Editorial: Preaching and Teaching the Whole Counsel of God -- By: Stephen J. Wellum
SBJT 10:2 (Summer 2006) p. 2
Editorial: Preaching and Teaching the Whole Counsel of God
Stephen J. Wellum is Associate Professor of Christian Theology at The Southern Baptist Theological Seminary. Dr. Wellum received his Ph.D. degree in theology from Trinity Evangelical Divinity School and has also taught theology at the Associated Canadian Theological Schools and Northwest Baptist Theological College and Seminary in Canada. He has contributed to several publications and a collection of essays on theology and worldview issues.
What does it mean to be biblical in our preaching and teaching—indeed our entire lives? How do we remain faithful to Scripture and accurately “think God’s thoughts after him” and “correctly handle the word of truth”? Most evangelicals would answer: preach and teach the Bible, and they would be right in that answer. Our foundation for all of life is God’s Word (see 2 Tim 3:16–17). Our glorious task as God’s people is to read Scripture in such a way that we accurately understand and apply what it says and not merely give our own ideas, feelings, and thoughts. But here is the problem: we are all keenly aware that many people (including ourselves!) can quote and refer to Scripture without actually being “biblical.” In fact, we all know that the mere quotation of Scripture is not enough. In the end, in order to be “biblical” in our preaching and teaching we must read biblical texts within their immediate context and, ultimately, in light of the entire canon of Scripture, otherwise our reading and application of Scripture will be a misreading, and we will fail to interpret and apply the whole counsel of God properly.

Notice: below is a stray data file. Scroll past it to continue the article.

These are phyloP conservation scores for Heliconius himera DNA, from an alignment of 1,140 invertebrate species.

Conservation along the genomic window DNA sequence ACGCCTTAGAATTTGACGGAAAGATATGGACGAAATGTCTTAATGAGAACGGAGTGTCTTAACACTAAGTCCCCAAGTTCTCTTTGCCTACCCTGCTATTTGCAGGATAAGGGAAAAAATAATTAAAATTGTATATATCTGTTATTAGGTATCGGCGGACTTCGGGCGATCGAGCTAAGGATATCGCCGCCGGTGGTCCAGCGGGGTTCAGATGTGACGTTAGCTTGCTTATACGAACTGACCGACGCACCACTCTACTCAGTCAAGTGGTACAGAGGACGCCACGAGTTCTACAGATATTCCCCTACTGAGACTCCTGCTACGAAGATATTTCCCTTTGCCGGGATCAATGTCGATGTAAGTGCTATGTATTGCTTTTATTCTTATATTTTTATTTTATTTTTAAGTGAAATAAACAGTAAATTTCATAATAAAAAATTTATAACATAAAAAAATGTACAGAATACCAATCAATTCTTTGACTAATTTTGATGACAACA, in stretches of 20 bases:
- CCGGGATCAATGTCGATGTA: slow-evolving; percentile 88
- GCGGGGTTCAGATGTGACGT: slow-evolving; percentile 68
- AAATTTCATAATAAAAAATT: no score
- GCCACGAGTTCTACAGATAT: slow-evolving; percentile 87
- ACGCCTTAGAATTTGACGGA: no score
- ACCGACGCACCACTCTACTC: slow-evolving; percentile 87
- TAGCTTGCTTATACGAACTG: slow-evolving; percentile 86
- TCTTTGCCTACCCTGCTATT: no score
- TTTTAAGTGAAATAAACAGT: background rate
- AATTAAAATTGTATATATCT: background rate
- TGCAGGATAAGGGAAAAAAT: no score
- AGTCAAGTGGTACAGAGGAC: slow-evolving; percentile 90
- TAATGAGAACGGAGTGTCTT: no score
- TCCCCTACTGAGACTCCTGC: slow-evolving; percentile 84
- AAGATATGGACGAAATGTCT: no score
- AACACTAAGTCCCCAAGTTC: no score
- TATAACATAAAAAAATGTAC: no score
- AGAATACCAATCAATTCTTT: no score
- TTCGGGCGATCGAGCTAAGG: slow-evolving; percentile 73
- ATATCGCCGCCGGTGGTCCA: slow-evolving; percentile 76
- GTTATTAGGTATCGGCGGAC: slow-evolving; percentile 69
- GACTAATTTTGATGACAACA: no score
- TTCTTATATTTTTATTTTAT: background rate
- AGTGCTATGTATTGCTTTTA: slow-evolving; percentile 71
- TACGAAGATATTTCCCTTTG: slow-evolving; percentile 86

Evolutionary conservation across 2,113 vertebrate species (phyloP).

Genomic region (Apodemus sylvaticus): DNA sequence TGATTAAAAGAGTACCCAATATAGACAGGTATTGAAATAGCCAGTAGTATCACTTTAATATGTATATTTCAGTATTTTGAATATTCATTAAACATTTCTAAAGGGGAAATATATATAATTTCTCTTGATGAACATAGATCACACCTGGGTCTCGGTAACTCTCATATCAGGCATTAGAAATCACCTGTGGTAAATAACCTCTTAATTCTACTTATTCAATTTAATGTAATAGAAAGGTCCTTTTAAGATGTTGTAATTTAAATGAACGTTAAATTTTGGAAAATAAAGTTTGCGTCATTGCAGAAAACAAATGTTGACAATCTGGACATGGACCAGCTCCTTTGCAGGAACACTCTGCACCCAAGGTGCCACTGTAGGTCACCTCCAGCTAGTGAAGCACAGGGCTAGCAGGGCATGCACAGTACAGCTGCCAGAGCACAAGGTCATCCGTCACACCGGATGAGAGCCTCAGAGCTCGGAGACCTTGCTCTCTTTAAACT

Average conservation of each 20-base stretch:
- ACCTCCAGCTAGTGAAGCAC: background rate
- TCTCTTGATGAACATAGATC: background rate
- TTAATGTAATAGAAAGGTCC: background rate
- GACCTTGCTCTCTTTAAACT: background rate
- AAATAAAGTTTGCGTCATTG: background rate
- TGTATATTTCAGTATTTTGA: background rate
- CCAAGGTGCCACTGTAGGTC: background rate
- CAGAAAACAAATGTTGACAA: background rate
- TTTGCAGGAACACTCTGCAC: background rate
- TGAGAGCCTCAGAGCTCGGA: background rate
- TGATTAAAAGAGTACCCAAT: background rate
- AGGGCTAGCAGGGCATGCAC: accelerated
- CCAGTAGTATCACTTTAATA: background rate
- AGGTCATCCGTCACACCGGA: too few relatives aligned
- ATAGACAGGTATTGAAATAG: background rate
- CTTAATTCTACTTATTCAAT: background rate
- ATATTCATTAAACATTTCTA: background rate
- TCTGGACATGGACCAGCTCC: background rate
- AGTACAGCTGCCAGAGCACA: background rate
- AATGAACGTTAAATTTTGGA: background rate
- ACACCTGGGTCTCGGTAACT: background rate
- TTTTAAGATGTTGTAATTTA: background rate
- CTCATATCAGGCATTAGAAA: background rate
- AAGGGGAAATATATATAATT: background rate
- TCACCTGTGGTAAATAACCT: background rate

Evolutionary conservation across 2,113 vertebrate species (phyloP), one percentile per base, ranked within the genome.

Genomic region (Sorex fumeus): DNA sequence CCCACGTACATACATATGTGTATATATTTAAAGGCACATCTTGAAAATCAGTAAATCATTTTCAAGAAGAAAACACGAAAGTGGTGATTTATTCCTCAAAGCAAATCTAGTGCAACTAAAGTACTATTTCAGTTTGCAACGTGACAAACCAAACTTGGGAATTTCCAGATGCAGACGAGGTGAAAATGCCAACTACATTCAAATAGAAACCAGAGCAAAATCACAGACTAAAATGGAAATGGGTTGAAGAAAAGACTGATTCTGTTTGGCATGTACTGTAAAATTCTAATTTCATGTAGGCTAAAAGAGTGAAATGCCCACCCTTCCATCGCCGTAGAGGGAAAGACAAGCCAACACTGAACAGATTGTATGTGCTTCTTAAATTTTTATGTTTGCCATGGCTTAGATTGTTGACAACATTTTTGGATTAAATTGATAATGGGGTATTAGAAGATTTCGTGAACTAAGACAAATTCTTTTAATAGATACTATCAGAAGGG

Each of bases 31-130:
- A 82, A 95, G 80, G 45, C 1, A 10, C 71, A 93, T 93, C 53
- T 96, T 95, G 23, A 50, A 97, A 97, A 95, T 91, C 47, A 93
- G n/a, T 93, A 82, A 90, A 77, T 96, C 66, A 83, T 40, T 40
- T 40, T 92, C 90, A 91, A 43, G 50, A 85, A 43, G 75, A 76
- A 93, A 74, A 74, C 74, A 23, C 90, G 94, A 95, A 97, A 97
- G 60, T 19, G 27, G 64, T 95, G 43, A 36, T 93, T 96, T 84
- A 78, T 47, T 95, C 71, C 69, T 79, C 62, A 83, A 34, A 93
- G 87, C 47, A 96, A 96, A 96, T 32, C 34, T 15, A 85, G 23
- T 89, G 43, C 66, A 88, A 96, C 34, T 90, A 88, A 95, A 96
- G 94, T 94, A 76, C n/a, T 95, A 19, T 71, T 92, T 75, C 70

Obviously, this is not a new problem; it is the age-old issue of hermeneutics. But even though it is not a new problem, it is an important one to think through carefully. As evangelicals we must never forget that it is not enough merely to affirm a correct doctrine of Scripture (even though this is the right place to begin!), but we must also learn afresh to read, understand, and apply Scripture according to what it is and claims to be. Because the Bible is nothing less than God’s authoritative self-revelation through human authors progressively given over time, it must be approached and read as a unified text, amongst all its diversity—a canon which declares God’s unfailing purposes and plan. Furthermore, since Scripture as God’s word-act revelation involves historical progression along a redemptive-historical storyline ultimately centered in Jesus Christ (see Heb 1:1–2), our reading and application of Scripture must take this fact seriously. In contemporary idiom, the theological discipline that attempts to trace out t...
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